Additionally, CMS recommends that all residents, regardless of COVID-status or the presence of symptoms, should cover their noses and mouths when staff enter their rooms. Residents who have been confirmed or are suspected to be COVID-19-positive should wear surgical masks. Residents who are not COVID-19-positive or assumed to be COVID-19-positive can cover using tissues. Cloth masks would also be appropriate for these residents.

We have heard from members across the country about the growing prevalence of cloth masks, sewn by volunteers and community groups. As these cloth masks are generally not considered PPE and are generally less effective at reducing transmission risk than surgical masks, one PPE optimization strategy that could be employed would be allowing residents to use the cloth masks as appropriate, while conserving surgical masks for residents who are assumed or confirmed COVID-19-positive and for staff who are performing care or otherwise interacting with residents.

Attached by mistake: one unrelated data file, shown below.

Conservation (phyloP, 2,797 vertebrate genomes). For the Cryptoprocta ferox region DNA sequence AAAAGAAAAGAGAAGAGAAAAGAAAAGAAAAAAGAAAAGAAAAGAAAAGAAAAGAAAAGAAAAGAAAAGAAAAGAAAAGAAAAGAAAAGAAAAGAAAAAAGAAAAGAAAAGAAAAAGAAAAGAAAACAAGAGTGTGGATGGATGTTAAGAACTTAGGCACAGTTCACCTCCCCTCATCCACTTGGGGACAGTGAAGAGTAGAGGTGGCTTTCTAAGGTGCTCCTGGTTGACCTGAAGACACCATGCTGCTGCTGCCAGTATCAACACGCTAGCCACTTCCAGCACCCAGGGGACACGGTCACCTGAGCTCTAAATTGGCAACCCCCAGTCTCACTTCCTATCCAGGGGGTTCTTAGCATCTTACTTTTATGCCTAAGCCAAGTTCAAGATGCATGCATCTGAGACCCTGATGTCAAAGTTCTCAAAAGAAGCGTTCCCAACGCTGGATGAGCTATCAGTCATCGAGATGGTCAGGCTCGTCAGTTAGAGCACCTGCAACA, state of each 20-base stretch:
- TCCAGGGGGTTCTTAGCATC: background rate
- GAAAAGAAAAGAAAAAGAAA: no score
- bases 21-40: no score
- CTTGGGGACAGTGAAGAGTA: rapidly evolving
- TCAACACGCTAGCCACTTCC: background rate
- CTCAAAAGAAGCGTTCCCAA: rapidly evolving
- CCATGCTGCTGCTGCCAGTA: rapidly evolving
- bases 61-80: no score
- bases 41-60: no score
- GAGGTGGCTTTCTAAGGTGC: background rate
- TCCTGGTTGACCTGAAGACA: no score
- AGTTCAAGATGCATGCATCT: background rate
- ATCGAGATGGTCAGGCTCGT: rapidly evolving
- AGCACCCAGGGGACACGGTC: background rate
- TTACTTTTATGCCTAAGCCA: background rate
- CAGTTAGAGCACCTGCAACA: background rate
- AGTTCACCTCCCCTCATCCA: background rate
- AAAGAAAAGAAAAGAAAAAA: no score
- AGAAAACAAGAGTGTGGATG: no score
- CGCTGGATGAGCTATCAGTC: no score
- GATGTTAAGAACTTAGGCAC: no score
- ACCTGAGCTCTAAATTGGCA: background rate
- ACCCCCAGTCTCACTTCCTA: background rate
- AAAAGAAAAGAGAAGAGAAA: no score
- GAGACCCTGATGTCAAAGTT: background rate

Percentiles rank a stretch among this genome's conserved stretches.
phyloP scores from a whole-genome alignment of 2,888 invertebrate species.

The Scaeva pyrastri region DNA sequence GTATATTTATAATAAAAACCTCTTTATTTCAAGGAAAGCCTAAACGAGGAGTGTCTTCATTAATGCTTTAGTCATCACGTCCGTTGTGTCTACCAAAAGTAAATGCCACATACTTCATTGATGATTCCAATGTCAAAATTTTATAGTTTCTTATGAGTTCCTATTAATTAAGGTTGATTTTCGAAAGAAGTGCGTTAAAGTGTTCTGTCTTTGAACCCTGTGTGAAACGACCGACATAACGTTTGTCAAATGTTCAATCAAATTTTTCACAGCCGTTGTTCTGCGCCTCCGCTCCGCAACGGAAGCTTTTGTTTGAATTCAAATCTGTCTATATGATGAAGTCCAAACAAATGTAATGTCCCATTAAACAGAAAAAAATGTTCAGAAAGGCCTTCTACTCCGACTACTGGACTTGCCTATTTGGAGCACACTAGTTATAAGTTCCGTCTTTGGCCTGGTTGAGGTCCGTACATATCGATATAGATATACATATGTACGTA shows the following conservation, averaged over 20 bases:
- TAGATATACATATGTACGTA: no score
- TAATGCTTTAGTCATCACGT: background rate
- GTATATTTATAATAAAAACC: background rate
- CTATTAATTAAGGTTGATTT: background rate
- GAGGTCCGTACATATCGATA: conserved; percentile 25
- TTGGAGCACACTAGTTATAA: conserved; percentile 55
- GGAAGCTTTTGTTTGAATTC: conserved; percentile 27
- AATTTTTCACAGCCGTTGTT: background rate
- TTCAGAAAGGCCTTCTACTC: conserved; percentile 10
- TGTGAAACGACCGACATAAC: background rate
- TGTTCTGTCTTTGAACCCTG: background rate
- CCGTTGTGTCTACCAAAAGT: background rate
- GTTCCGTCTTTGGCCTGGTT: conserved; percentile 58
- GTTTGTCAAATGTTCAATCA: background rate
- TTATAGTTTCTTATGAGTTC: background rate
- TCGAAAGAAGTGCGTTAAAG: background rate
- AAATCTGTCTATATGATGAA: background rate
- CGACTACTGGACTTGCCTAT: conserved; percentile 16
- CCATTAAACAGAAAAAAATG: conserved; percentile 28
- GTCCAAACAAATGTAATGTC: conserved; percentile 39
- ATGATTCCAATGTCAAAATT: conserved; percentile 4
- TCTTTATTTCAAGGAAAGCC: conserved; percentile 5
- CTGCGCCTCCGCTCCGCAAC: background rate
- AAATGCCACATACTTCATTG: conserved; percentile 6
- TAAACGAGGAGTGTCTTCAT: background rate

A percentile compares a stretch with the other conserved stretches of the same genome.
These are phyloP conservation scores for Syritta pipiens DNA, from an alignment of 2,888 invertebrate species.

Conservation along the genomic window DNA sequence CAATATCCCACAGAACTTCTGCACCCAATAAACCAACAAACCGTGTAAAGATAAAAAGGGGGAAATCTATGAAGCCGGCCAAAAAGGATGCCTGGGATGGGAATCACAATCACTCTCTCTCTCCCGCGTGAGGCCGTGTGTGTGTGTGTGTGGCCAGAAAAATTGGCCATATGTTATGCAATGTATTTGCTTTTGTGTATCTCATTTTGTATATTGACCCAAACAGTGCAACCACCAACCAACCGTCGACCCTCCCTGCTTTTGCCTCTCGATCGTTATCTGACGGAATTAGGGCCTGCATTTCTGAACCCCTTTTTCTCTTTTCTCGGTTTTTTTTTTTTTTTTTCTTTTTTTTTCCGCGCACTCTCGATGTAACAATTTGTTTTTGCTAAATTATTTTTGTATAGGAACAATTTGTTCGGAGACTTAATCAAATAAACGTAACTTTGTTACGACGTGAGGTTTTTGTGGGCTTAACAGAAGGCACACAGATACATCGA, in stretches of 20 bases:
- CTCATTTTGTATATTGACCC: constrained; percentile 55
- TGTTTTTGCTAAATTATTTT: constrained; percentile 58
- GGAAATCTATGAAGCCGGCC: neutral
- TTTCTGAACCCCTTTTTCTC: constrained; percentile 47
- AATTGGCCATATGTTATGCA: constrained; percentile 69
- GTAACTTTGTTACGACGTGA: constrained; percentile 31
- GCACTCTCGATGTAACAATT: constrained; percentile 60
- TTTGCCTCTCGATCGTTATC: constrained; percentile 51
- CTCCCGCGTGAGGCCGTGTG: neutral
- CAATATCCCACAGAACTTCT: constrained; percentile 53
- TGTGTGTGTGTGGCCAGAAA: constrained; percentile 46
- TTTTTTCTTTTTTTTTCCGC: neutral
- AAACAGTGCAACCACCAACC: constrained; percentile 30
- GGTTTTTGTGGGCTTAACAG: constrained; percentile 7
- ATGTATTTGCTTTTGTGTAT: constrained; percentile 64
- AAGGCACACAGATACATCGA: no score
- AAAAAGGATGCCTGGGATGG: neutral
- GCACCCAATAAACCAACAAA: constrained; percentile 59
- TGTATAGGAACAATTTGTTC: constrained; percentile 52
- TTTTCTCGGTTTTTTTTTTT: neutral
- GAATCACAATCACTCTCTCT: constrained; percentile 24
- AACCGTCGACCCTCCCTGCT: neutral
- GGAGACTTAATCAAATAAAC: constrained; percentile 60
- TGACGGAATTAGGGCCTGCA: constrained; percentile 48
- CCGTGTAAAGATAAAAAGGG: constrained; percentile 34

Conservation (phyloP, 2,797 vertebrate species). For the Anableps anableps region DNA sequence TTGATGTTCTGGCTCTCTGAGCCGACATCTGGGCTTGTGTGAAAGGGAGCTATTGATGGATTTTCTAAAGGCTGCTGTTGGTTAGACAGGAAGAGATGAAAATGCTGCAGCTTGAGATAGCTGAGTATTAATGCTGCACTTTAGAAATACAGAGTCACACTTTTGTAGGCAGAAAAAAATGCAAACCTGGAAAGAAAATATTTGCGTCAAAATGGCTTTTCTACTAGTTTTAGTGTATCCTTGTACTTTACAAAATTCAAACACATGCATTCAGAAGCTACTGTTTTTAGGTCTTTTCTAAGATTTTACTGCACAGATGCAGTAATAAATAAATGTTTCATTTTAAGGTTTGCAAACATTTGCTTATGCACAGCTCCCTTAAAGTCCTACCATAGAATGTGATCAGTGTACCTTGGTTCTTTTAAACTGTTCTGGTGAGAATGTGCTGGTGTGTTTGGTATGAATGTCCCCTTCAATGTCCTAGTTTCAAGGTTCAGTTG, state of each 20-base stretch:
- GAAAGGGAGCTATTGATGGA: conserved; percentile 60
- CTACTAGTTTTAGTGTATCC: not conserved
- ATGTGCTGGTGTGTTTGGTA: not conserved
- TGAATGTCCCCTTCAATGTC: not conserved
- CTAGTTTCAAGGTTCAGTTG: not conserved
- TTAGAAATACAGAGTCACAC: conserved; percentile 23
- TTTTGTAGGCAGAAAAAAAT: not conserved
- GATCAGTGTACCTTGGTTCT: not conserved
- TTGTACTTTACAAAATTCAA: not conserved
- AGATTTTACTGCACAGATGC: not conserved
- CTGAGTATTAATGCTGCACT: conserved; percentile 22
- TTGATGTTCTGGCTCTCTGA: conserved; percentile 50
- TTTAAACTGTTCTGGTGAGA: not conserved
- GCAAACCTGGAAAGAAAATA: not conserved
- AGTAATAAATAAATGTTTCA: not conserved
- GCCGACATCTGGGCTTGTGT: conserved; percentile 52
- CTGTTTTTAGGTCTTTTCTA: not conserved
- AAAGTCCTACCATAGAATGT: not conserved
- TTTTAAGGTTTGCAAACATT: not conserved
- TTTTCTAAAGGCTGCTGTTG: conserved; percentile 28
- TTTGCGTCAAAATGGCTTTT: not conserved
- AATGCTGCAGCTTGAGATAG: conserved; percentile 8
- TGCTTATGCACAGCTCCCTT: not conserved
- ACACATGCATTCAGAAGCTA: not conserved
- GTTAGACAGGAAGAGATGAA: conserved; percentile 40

Consistent Staffing and Designated Care Locations

Following previously-released recommendations from CDC related to cohorting of residents with confirmed or suspected COVID-19 diagnoses and symptoms, CMS now directs that nursing homes should cohort staff as well to prevent the risk of transmission. Staff members caring for confirmed or suspected COVID-19 residents, including residents with undiagnosed respiratory illness, should not care for residents with no COVID-19 symptoms or diagnosis.